Can you describe your experience in Birkenau?
One day a stone was thrown over the fence from the men’s camp into the women’s camp, with writing on it that read, “We are looking for the Wullinger girls. The Wullinger boys are together and we will survive.” This gave us strength to continue on.
In the next camp, just over the barbed wire, there was what was known as the children’s lager. They took people from Theresienstadt and promised them that they would keep them together with their children.
One time in the middle of the night, they called out all the men for a tzel appell, to count them. Then they commanded them all to line up and marched them to a different lager. You could hear the women and children crying and screaming.
After this, the women tried to pass notes over to the men’s lager, to ask them what they should do if the soldiers come to take them away, too. Should they go or should they stay with the children?
Two days later, the children were taken out of the camp and then, not much after that, the women were taken and the lager was left empty.
At the end of the week, they came into our lager and asked for volunteers to clean out the children’s camps. When we went inside, we found crayons and toys and little shoes that were left there. It was heartbreaking to see.
The next day they made a selection. Those people who they felt were fit to work, were sent to this lager. My sister and I were sent there. I was lucky I didn’t have to work there. There was a washroom at the end of the lager where we were told to wash our underwear.
A woman by the name of Yozi Neni (from Czechoslovakia) was in charge of our barracks, which consisted of 1,000 girls. She was in her 30s and a motherly type. She had a daughter who escaped from Czechoslovakia and went to Budapest. She was always hoping that when the transports came to Birkenau, she would see her daughter. Because she had a young daughter, too, she had feelings for us young girls.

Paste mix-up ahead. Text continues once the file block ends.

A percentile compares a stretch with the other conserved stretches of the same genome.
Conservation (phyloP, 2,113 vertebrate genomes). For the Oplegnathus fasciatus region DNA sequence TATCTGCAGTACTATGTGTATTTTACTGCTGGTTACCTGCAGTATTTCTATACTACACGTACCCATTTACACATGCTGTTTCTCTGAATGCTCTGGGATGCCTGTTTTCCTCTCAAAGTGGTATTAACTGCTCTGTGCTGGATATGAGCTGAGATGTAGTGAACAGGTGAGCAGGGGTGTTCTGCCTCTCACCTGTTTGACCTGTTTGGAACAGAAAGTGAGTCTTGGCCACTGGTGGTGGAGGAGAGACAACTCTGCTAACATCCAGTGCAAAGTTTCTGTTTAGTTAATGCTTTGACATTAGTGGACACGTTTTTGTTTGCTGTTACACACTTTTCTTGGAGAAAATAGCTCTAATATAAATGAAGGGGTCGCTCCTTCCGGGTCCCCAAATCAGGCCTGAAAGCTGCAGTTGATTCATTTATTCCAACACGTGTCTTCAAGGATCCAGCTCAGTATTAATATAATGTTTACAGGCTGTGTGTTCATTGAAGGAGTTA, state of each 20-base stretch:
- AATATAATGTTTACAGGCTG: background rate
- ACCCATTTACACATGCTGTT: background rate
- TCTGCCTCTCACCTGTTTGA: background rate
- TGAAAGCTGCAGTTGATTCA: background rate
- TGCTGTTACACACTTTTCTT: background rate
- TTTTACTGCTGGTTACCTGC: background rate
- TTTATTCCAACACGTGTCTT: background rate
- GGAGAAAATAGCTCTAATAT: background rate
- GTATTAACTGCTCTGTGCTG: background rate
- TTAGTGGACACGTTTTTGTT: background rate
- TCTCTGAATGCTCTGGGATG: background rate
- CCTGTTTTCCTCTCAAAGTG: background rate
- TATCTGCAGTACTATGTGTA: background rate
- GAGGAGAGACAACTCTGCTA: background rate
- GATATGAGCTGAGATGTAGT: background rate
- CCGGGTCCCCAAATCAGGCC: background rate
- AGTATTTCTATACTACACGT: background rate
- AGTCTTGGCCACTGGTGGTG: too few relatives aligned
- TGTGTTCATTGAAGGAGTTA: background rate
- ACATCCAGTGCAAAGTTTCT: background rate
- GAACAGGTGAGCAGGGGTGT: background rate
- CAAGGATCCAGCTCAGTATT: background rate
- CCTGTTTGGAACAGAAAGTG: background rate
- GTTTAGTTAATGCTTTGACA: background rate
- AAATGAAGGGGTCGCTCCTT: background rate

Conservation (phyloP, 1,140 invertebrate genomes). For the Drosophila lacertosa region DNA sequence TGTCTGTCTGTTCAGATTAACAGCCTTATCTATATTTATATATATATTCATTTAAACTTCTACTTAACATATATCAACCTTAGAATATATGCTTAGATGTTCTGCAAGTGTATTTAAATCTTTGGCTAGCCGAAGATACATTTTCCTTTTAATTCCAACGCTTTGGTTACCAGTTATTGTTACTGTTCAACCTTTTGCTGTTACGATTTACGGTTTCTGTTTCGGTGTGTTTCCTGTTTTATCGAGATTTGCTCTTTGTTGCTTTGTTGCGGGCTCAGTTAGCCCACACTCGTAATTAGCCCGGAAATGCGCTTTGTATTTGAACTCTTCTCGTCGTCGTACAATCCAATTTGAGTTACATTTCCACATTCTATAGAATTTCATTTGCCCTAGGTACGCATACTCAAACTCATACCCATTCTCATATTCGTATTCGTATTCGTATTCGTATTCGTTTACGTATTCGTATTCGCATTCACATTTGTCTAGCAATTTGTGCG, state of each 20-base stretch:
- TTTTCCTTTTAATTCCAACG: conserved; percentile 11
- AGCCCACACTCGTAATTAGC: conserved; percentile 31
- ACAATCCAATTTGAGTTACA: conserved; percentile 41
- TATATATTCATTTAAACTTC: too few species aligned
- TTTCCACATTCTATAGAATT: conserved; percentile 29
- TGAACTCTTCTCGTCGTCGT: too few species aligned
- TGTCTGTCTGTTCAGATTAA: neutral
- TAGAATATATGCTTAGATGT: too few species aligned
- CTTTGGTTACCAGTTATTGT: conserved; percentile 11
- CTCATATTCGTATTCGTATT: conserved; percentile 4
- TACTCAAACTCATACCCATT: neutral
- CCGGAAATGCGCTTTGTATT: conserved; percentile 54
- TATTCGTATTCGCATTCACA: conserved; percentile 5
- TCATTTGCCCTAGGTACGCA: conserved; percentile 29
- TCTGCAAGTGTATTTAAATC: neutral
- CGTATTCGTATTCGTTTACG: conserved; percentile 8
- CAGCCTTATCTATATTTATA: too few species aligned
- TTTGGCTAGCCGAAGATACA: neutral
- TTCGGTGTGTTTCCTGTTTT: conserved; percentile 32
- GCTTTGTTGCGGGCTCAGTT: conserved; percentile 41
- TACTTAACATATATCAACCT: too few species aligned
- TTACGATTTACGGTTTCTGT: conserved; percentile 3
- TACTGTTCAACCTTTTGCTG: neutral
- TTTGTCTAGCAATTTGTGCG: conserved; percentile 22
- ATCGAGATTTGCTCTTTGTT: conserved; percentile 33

Yozi Neni knew another woman who was there, who had a daughter. She used to wash the clothing at the end of the barracks. I approached her once and I asked her if she would let me do the washing because she had soap and I didn’t. Naturally, she didn’t mind and she let me do it. One day the woman came in and saw her daughter standing on the side and smoking while I washed the clothing. She became furious, and she said, “If a German would come in and see what’s going on here, we will all be killed.” She fired her and I got the job.
Yozi Neni had a room on the side of the barracks where they kept the best linen, the best nightgowns, the best lingerie. All this was collected from the mounds of belongings that we were forced to leave behind. I got to clean this room and wash these items.
My sister became sick. Yozi Neni had chicken soup and chicken every night for supper. She gave me soup to give to my sister. We slept on triple bunk beds with two girls in a bed. I passed it up to my sister who was sleeping all the way on the top.
Yozi Neni was very good to my sister. As long as the Germans weren’t there, she let her sit in a chair. When we heard them coming we helped her stand up and held her in the line. Slowly she gained back some of her strength.
One day the girl who was watching the doors and supposedly cleaning in the kitchen didn’t do what she was supposed to and the Germans got angry about it. Yozi Neni fired the girl and my sister got the job.
One day Yozi Neni informed us that she was being moved to another place. She advised us that the next time Mengele comes to make a selection, we should go along with him.
to be continued…
These survivors’ memoirs are being compiled by Project Witness.